Research at the Alzheimer's Disease & Memory Disorders Center

There is currently no cure for Alzheimer's disease and other degenerative memory disorders, but new treatments are available to help alleviate patients' symptoms and slow progression.

Important and innovative research studies are ongoing and continue to shed new light on these illnesses. We now know that the pathologic changes to the brain from Alzheimer’s disease begin many years, probably decades, before symptoms become manifest.

Therefore, current clinical trials are using drugs aimed to slow progression to dementia in the prodromal phase called mild cognitive impairment, and even prevent the disease by treating those at greatest risk before any memory loss has occurred.

To conduct these major trials the Center provides the most up to date facilities to maximize the comfort and experience of the study participants as well as their safety. There are examination rooms, two infusion rooms for administering intravenous antibodies against amyloid, a waiting area, reception area, conference room, television, snacks and coffee. A dedicated computer workstation is used for brain image analysis and driving video research. An on-site laboratory is used to handle research specimens from clinical trials and also houses the Biospecimens Donation Bank containing blood and spinal fluid specimens that are stored and frozen for future research.

Overview

Clinical research is an important part of the work of the Alzheimer's Disease and Memory Disorders Center.

Need More Information About Our Research?

Call 1-844-5-MEMORY (1-844-563-6679).

E-mail memory@lifespan.org

Research areas of interest include:
  • Clinical trials for primary and secondary prevention of Alzheimer’s disease
  • Pharmacoepidemiology in aging and dementia
  • Transcranial magnetic stimulation in frontotemporal dementia and degenerative brain disorders
  • Insulin and “type 3 diabetes” in Alzheimer’s disease
  • Biomarkers and brain imaging studies of preclinical Alzheimer’s and mild cognitive impairment
  • Driving and other behavioral problems in MCI and AD
  • Cognitive screening tests for mild cognitive impairment and normal aging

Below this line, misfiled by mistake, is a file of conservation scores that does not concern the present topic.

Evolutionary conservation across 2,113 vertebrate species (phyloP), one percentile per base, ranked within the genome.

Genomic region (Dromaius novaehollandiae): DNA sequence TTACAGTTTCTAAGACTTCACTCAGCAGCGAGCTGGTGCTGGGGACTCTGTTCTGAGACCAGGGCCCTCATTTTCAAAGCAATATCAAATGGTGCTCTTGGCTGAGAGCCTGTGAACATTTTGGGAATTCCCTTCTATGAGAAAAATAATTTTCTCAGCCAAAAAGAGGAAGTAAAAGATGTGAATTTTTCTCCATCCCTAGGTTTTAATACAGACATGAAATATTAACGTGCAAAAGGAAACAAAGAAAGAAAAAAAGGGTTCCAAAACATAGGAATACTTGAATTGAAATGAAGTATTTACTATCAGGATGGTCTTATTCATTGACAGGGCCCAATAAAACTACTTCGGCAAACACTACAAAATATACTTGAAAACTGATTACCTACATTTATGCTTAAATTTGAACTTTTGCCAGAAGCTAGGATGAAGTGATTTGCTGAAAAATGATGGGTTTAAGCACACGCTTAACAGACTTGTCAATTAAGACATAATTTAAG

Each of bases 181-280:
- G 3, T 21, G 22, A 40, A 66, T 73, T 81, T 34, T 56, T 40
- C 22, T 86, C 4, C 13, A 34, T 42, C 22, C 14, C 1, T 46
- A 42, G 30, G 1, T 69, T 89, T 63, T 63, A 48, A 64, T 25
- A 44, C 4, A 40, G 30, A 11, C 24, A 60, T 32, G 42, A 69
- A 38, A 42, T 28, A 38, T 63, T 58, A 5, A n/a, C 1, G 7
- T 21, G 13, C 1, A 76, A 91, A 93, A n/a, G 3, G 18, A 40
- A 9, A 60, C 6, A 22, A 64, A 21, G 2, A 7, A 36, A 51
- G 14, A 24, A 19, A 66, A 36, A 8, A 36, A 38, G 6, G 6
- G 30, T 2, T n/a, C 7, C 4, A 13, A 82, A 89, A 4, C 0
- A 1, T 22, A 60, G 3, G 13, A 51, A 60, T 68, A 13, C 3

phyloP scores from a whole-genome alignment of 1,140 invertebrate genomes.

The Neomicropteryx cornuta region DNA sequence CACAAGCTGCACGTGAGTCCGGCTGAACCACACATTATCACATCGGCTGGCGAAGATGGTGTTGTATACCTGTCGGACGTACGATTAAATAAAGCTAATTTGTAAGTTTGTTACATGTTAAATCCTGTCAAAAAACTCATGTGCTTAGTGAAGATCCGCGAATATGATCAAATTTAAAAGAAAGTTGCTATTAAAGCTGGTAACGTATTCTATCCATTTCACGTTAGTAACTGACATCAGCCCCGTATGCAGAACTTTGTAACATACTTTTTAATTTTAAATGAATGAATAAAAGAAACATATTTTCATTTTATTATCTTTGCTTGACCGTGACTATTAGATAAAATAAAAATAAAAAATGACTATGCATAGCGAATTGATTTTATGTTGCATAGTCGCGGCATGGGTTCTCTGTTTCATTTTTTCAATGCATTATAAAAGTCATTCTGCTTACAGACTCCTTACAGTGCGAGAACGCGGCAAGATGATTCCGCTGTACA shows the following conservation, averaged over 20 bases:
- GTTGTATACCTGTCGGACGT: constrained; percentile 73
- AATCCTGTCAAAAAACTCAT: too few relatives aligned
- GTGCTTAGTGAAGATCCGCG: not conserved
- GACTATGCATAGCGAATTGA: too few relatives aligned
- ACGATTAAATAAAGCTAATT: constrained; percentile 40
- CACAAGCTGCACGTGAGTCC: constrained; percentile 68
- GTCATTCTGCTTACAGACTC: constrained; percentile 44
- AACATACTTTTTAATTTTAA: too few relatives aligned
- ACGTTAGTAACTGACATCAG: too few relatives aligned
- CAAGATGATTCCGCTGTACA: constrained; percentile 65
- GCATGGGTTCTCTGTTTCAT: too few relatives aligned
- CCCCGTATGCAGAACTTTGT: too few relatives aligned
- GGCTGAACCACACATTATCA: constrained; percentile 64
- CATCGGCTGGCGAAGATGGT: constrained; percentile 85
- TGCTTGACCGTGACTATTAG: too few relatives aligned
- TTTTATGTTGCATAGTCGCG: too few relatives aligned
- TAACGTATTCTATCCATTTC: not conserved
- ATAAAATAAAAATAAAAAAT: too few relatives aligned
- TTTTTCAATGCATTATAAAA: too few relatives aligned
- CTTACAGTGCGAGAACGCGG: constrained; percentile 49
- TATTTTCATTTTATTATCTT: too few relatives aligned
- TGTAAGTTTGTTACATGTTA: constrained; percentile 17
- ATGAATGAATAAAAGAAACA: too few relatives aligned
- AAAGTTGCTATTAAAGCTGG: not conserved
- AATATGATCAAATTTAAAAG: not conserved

• Blood brain barrier in Alzheimer’s and mild cognitive impairment
  • Vascular contributions to development of dementia
  • Quality of life in dementia and caregiver support

Research Leadership at the Center

Brian Ott, MD, is a leader in memory disorder research and he serves as the site’s principal investigator for numerous national clinical trials and studies currently underway at the center. He serves on the steering committees of the Alzheimer's Disease Cooperative Study, a consortium of National Institutes of Health-funded Alzheimer research centers that conducts clinical trials of new therapies for Alzheimer's disease, and the Alzheimer’s Disease Neuroimaging Initiative, a consortium of research centers studying advances in brain imaging techniques and biomarkers to identify the earliest stages of the disease and map its course. He is also a site investigator for the Alzheimer Therapeutic Research Institute, another consortium of academic research centers conducting clinical trials for the prevention and treatment of Alzheimer’s disease, as well as numerous pharmaceutical company-sponsored research studies of new medicines for mild cognitive impairment and Alzheimer's disease.

If you are involved in a research study and have a research appointment:
  • Go to:
    • Ambulatory Patient Center (APC)
      Rhode Island Hospital
      593 Eddy Street
      Providence, RI 02903 
  • Take the elevators to the 7th floor.
  • When you exit the elevators take a left down the first long hallway.
  • Check in at room 712 (half-way down the corridor on the left.)